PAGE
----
Two pounds thin super foundation.

One Daisy foundation-fastener.

One Van Deusen wax-tube fastener.

One J-pound spool No. 30, tinned wire.

One Porter bee-escape, with board.

One Manum's swarm-catcher.

One Dixie bee-brush.

One Doolittle division-board feeder.

One Alley's queen and drone trap.



The selection of the bees is the first and most im- portant consideration, since race and heredity determine to so great an extent the bee's efficiency and disposition.

The consensus of opinion to-day is in favour of the Italian bees; this is so much so that the other races, except the German, are hardly on the general market in America. Taking all points into con- sideration, the Italian has a higher average of sat- isfactory qualities than has any of the other races.

Our earliest experiences were with the ordinary black German bees, and it was through them that we first learned to love bees, although their nervous- ness and their unhappy habit of considering us in- truders when we neared their domain were always somewhat embarrassing, and made us feel like James Whitcomb Riley's visiting base-ball team, that "we weren't so welcome as we aimed to be." Therefore, when we decided to buy bees, we un- hesitatingly ordered Italians. These are much more gentle and friendly than the others, and it is one of our greatest pleasures to be on good terms with our bee-folk. Under all ordinary circumstances the Italian bees are not only tolerant of human interference, but are sweet tempered and optimistic, believing that we mean well by them; and one can- not work with them without learning to love them.

If one begins bee-keeping in the spring, some money can be saved by buying a nucleus and tested queen, instead of a full colony of bees. A nucleus in bee-keeping parlance is a small colony with only one, two, or three frames. The colony should be large enough to build combs with sufficient rapidity to keep the queen fairly busy, so as not to encourage in her the habit of loafing, and so that too much time shall not be required to build up a full colony. Two frames with about a quart of bees will accomplish this well.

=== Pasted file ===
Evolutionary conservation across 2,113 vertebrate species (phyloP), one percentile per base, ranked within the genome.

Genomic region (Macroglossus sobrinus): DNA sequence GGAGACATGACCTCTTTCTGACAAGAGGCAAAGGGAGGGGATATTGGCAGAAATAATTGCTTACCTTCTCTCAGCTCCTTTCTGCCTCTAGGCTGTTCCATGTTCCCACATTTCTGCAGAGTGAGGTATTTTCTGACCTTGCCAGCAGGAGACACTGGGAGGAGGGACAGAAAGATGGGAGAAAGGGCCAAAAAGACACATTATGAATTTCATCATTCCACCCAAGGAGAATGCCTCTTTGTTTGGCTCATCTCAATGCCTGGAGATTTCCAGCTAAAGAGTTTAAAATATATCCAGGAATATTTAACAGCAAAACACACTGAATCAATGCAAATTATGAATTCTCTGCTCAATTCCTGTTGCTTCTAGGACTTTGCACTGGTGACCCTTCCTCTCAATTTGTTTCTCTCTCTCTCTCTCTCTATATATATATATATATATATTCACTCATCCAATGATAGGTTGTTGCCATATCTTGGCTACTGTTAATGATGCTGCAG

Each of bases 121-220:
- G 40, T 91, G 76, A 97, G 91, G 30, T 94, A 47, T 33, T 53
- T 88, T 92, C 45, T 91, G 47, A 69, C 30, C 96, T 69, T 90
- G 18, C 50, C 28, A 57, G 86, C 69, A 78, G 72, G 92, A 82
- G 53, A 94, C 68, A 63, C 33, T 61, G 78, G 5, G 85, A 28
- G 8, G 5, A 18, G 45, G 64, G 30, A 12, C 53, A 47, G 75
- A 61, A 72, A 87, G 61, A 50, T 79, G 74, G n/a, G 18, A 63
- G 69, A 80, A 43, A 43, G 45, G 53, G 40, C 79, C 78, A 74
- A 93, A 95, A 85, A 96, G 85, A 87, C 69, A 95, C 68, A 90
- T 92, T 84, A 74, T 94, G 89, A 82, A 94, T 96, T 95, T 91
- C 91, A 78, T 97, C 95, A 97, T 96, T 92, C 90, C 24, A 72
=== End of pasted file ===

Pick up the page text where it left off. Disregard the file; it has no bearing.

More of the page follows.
Such a nucleus as this in a hive, with a division board on either side of the two adjacent frames, can be soon built up into a full colony if there is v plenty of nectar and pollen to be had. A division board is a solid board of the shape of the frame, but a little larger so that it is close-fitting in the hive. The frame should be watched closely, and as soon as the comb is filled with brood, and there are enough bees to cover the brood well, another frame filled with brood foundation should be added ; this should be continued until the hive is filled with frames.


As the queen is the mother of the whole colony, her powers for transmitting a kind disposition and superior honey-making qualities are of the greatest importance. It is essential, therefore, to know that the queen, which is to serve as a foundation for the apiary, has mated with a drone of the desired race. A tested queen is one that has been kept until some of her offspring have been reared. The colour, of these will indicate whether the queen has mated with a drone of her own race.


Next to choosing the bees comes the selection of the hive, for there are several kinds of hives in gen- eral use, and all of them are apparently good. We chose the Langstroth hive because its merits are attested by the fact that it is more largely used than all others taken together. We chose the eight-frame in preference to the ten-frame form because we wished to produce comb-honey, and it is easier to induce bees to store surplus in the sections when the brood-chamber is small. If one wishes to produce extracted honey, the ten-frame hive is the better one. We ordered the more expensive chaff hives, as we wished to save the trouble of moving the bees into winter quarters; and we think this would be the case with anyone with whom bee-keeping is an avocation instead of a vocation. In fact many peo-

(a) The Dixie bee-brush, spur wire-embedder, and Van Deusen wax-tube fastener.

A super with fences and two rows of section-boxes in place; a separate fence.

PLATE III. (c) The Porter bee-escape in a honey-board.

pie who make bee-keeping their principal business prefer chaff hives, for they not only keep out the cold in winter, but also protect the bees from the heat in summer. The objections to them are that they are heavy to handle and are expensive, though the expense can be reduced considerably if one has the ability to make them. Another thing we like about the chaff hives is that they are fine and dig- nified in appearance, and we find that their majestic proportions, white and beautiful, set against the background of our larches, add much to our con- scious pleasure every time we look upon our apiary. We ordered a deep telescope cover, as we wished room for two, supers on the hive at once.

The hive-stand we ourselves made from lumber taken from dry-goods boxes. It is simply a smooth platform, six inches wider than the hive on three sides and extending about a foot out in front of the hive, thus serving as an alighting-board.